An updated version of
a paper first published
in PM World Today, February 2008
©Randall L. Englund.
Published here June 2008.

Introduction | The Project Management Institute's Work | Definitions of Project Success
The Process of Project Management | Working Within Constraints
 Be Careful Making Decisions Under Pressure | The Project Manager's Garden

Randy Englund is an executive consultant for the Englund Project Management Consultancy and is a Professional Associate for the Stanford Advanced Project Management (SAPM) program, specializing in converting strategy into action and effective project management offices. Randy is co-author of Creating an Environment for Successful Projects (Jossey-Bass, 2004), Creating the Project Office (2003), and Project Sponsorship (2006). He learned most of his lessons as a senior project manager at Hewlett-Packard and General Electric. He now provides coaching to management and teams about their project management culture. Contact him via email at and on the web at


A participant in a workshop asked me: "What is Not a Project?" "Not much" was my answer. This person got it, that most everything we do, whether launching a space shuttle, developing a new product, introducing a new service, or responding to a request, can be viewed as a project. Moreover, as often as not, a project manager has to influence without authority, and it has also been said that we use only 10-20% of our mental capacity. In a similar way, I posit that we use only a small portion of our influence capacity, maybe only 10%. If you could double your influence capacity, thereby improving your capabilities by 10% just imagine the impact!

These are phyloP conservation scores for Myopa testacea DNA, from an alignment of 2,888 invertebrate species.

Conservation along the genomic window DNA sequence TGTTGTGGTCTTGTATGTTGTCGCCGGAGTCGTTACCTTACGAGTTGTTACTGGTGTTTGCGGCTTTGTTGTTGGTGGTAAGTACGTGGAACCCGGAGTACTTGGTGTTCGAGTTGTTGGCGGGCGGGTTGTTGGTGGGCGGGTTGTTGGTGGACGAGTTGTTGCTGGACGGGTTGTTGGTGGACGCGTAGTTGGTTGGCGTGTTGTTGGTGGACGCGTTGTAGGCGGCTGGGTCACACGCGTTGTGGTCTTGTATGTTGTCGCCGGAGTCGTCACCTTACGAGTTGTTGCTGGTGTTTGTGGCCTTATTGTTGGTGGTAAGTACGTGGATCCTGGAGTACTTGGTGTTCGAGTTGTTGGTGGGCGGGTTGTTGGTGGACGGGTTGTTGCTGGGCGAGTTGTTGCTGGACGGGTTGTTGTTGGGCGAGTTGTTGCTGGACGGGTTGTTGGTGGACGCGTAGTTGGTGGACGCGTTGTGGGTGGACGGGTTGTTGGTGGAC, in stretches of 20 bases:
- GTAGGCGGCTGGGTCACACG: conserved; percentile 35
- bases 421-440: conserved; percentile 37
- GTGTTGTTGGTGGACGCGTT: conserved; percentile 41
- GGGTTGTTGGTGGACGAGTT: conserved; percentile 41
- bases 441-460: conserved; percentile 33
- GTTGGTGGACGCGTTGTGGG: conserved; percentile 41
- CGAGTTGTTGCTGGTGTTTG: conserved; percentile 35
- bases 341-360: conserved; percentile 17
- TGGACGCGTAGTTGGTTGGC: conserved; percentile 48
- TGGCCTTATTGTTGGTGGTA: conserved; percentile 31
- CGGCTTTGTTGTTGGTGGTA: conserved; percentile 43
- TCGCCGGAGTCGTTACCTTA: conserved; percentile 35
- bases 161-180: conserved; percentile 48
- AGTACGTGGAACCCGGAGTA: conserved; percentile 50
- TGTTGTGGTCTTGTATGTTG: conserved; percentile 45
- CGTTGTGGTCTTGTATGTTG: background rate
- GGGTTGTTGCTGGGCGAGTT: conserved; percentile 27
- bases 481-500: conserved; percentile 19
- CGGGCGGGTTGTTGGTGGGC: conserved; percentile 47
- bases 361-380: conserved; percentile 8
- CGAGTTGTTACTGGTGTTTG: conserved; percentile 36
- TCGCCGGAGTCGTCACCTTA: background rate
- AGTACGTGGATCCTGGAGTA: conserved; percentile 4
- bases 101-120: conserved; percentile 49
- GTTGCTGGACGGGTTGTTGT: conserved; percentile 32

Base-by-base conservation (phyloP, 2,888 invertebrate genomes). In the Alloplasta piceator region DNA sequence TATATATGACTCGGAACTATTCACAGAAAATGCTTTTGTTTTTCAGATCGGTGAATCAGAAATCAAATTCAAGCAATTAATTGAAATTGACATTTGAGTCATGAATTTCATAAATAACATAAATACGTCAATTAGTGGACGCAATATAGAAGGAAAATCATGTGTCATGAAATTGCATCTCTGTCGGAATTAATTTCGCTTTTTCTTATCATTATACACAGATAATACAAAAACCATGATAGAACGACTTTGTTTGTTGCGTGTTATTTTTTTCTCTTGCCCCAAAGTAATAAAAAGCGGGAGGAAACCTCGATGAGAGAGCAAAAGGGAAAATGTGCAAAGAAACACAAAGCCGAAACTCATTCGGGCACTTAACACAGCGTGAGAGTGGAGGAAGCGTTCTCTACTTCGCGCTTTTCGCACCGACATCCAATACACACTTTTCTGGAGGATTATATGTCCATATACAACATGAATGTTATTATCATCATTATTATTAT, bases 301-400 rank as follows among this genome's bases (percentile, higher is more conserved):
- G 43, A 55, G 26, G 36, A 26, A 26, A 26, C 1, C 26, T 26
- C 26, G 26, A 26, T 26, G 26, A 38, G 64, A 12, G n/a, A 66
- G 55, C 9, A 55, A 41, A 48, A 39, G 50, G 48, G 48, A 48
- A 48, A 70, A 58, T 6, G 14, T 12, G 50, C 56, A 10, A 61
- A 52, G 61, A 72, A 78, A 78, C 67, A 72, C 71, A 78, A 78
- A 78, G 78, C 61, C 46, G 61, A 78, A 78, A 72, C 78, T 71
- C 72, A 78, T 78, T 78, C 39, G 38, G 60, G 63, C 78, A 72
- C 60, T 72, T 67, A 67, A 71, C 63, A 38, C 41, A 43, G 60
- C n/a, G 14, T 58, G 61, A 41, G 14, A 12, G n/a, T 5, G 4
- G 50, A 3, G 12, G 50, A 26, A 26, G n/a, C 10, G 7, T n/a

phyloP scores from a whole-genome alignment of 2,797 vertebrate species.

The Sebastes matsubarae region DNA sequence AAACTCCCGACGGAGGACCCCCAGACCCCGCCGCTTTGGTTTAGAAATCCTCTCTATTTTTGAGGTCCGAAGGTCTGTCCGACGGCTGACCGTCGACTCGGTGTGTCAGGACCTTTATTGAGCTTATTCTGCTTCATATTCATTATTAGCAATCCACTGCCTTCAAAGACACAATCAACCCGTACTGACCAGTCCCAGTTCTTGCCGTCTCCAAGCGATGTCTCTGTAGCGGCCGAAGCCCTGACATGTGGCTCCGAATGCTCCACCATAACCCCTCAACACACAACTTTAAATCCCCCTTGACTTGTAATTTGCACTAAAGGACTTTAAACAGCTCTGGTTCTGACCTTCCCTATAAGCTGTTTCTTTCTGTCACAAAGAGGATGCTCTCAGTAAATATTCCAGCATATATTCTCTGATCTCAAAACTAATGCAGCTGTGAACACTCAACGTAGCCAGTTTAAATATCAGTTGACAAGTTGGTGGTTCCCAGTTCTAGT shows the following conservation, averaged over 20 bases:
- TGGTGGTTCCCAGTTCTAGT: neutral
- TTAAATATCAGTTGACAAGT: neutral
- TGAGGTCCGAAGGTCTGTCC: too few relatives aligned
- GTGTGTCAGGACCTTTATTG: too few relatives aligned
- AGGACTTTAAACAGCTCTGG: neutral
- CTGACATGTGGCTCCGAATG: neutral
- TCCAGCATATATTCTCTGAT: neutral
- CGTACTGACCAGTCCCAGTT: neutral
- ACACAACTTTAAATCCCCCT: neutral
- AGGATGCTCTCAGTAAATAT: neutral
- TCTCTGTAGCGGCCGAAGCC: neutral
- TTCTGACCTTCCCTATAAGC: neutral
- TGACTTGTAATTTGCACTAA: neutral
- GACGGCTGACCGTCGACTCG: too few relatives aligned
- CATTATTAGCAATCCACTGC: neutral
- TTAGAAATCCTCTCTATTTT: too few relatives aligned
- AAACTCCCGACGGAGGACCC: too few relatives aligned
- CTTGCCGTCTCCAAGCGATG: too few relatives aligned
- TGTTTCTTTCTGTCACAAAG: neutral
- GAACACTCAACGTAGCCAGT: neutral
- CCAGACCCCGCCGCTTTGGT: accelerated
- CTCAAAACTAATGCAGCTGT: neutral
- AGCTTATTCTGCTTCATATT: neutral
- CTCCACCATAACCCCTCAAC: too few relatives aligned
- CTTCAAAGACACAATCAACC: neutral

More gets accomplished, there is less stress, partners cooperate instead of resist, work is more fun - these are a few of the potential benefits. You can tame the naturally occurring chaos, not by making it go away, but by looking for patterns in human behavior and by applying a systematic set of process steps that lead to higher probability of project success. Because you apply this approach to more activities and improve your overall return on investments by treating everything as a project, you find yourself asking the same question, "What is not a project?"

Let's also assume that you have to communicate with others as part of your livelihood. You may be inundated by questions or requests for status. By understanding how people use the information, such as to make decisions or take a different course of action, you provide the right information at the right time to answer stakeholder questions, thereby facilitating progress instead of impeding it.

So if most of the things you do are projects, doesn't it make sense to learn about project management? But your bosses got the job done when they were at this point in their careers without all this stuff, right? Yes, they often did it by brute force, by the seat of their pants, by super-human effort of many people over long hours, possibly with a few "dead bodies" in their wake. They probably didn't even know there is a better way. So, why not apply project management to most everything we do?

While project management has been around since the construction of the pyramids, or earlier for all we know, the profession of project management is relatively recent. It has come to the fore only over the last four or five decades, but especially in the 80's 90's. Project management now applies to a wide range of initiatives from new product development to daily tasks.

Today, advanced college degrees and certification in project management are now available, and more sharing happens via newsletters, journals, web sites and conferences. In essence, your boss (or customer) may not have had the benefit of this explicit knowledge and may be expecting you to follow the old story. So now you have a new story to follow.


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